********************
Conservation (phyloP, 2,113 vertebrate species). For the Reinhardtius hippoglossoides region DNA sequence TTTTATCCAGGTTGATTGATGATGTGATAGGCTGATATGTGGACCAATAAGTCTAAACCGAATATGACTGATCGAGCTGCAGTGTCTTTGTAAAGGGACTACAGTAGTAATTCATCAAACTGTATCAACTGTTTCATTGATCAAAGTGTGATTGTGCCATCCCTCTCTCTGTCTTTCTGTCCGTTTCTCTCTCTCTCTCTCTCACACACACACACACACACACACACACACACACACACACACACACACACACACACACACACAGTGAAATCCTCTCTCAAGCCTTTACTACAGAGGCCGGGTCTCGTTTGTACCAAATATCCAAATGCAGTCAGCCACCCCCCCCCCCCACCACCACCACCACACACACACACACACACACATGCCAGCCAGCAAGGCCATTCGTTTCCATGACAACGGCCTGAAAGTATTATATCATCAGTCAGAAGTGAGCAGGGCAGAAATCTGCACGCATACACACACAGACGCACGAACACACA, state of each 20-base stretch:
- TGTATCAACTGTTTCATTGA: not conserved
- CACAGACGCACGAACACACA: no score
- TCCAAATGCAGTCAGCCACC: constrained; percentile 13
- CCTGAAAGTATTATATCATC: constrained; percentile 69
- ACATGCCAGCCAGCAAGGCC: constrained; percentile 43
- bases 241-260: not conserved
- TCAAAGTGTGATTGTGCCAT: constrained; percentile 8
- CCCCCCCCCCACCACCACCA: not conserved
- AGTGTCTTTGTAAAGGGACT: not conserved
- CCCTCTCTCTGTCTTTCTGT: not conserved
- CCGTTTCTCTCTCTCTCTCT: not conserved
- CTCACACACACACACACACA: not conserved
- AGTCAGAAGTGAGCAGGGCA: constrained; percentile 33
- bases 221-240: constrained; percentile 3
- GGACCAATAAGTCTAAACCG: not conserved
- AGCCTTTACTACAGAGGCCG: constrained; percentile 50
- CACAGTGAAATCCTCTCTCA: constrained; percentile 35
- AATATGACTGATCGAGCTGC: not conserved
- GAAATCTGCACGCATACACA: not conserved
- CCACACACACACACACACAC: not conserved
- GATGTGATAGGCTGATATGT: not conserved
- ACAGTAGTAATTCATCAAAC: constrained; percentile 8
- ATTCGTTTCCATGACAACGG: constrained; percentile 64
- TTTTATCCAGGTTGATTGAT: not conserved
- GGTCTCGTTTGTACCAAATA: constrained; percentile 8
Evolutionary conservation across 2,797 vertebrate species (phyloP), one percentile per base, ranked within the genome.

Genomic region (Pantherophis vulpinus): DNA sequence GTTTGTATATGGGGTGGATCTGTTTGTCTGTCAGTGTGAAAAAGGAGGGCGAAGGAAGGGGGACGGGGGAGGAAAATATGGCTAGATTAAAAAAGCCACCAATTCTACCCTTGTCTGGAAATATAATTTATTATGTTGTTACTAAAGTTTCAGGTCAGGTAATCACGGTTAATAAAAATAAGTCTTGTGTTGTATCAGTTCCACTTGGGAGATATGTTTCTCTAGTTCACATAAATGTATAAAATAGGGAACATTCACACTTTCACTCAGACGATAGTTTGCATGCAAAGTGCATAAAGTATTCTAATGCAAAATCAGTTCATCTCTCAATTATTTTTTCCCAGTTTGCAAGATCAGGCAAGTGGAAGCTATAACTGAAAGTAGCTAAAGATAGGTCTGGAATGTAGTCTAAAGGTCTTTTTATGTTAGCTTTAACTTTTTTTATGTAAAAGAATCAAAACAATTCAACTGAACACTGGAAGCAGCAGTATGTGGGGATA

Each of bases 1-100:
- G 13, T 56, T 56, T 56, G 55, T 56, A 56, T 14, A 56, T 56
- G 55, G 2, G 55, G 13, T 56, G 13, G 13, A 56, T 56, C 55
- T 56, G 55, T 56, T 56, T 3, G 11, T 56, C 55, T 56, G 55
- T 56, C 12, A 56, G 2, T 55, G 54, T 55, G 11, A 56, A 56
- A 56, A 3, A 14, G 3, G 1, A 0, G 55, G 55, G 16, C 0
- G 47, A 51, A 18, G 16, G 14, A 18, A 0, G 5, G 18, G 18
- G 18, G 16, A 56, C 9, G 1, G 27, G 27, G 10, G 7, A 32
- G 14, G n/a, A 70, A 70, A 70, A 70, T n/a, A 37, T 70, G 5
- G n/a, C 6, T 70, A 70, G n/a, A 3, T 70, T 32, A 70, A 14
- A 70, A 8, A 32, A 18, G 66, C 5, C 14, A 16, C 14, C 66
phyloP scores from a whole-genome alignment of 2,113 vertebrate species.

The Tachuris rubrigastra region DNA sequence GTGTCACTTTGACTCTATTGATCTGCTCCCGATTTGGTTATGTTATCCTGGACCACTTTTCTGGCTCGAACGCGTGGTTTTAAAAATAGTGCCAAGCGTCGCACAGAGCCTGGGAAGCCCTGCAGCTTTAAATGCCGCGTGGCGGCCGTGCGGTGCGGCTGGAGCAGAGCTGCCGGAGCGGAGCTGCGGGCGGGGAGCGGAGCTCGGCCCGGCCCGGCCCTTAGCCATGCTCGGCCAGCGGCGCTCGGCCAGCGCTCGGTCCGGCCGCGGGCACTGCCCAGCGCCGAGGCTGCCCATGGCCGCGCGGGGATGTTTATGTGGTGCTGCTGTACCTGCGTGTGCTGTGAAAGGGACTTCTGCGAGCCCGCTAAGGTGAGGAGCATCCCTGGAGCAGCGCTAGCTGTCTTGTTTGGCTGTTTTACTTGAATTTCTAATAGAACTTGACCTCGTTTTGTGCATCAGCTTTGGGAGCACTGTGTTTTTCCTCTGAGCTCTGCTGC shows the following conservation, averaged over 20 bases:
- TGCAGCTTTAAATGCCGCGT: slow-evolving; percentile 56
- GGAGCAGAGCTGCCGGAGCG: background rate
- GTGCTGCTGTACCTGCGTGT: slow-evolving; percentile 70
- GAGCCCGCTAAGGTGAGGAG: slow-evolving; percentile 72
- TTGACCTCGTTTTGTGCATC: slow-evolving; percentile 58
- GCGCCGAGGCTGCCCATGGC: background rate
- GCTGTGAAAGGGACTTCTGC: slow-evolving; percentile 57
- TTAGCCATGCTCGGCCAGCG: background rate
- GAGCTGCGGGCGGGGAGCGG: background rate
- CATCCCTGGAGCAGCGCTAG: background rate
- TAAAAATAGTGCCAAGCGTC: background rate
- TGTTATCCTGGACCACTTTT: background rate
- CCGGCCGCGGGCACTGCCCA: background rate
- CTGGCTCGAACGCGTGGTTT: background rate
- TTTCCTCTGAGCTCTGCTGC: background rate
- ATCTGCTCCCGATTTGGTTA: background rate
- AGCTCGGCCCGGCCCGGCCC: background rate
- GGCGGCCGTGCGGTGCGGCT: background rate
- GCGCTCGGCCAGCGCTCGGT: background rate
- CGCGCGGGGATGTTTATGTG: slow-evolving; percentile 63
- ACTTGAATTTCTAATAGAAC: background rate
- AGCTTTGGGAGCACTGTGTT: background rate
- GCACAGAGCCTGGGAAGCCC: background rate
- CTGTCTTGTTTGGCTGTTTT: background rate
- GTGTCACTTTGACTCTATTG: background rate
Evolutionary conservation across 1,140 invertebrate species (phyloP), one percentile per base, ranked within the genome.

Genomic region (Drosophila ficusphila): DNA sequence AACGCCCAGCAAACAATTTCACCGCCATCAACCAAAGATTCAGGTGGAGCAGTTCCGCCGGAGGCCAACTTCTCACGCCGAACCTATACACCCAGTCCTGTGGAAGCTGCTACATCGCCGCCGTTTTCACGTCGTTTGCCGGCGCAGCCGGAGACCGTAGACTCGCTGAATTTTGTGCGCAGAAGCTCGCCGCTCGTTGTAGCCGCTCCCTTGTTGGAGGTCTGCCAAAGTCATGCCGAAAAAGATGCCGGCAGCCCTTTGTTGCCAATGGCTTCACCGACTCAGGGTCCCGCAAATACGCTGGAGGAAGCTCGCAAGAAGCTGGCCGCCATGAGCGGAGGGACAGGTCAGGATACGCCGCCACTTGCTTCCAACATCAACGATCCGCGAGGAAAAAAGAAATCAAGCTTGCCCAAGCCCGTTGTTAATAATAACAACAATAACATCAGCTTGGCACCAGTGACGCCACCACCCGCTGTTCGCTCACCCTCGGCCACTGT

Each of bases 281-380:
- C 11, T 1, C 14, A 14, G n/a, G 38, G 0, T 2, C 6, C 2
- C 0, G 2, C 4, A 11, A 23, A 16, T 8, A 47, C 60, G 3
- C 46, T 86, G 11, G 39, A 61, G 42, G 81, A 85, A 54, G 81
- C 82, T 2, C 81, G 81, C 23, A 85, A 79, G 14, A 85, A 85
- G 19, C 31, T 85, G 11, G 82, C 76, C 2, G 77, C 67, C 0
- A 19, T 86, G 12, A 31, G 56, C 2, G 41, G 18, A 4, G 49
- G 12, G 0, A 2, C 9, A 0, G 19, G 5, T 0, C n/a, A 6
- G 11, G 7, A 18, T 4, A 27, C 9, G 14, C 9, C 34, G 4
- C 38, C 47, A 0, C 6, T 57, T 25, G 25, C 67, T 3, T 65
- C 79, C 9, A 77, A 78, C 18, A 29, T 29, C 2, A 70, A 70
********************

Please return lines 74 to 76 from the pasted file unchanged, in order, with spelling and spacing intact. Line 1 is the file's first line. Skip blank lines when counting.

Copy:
- G 19, C 31, T 85, G 11, G 82, C 76, C 2, G 77, C 67, C 0
- A 19, T 86, G 12, A 31, G 56, C 2, G 41, G 18, A 4, G 49
- G 12, G 0, A 2, C 9, A 0, G 19, G 5, T 0, C n/a, A 6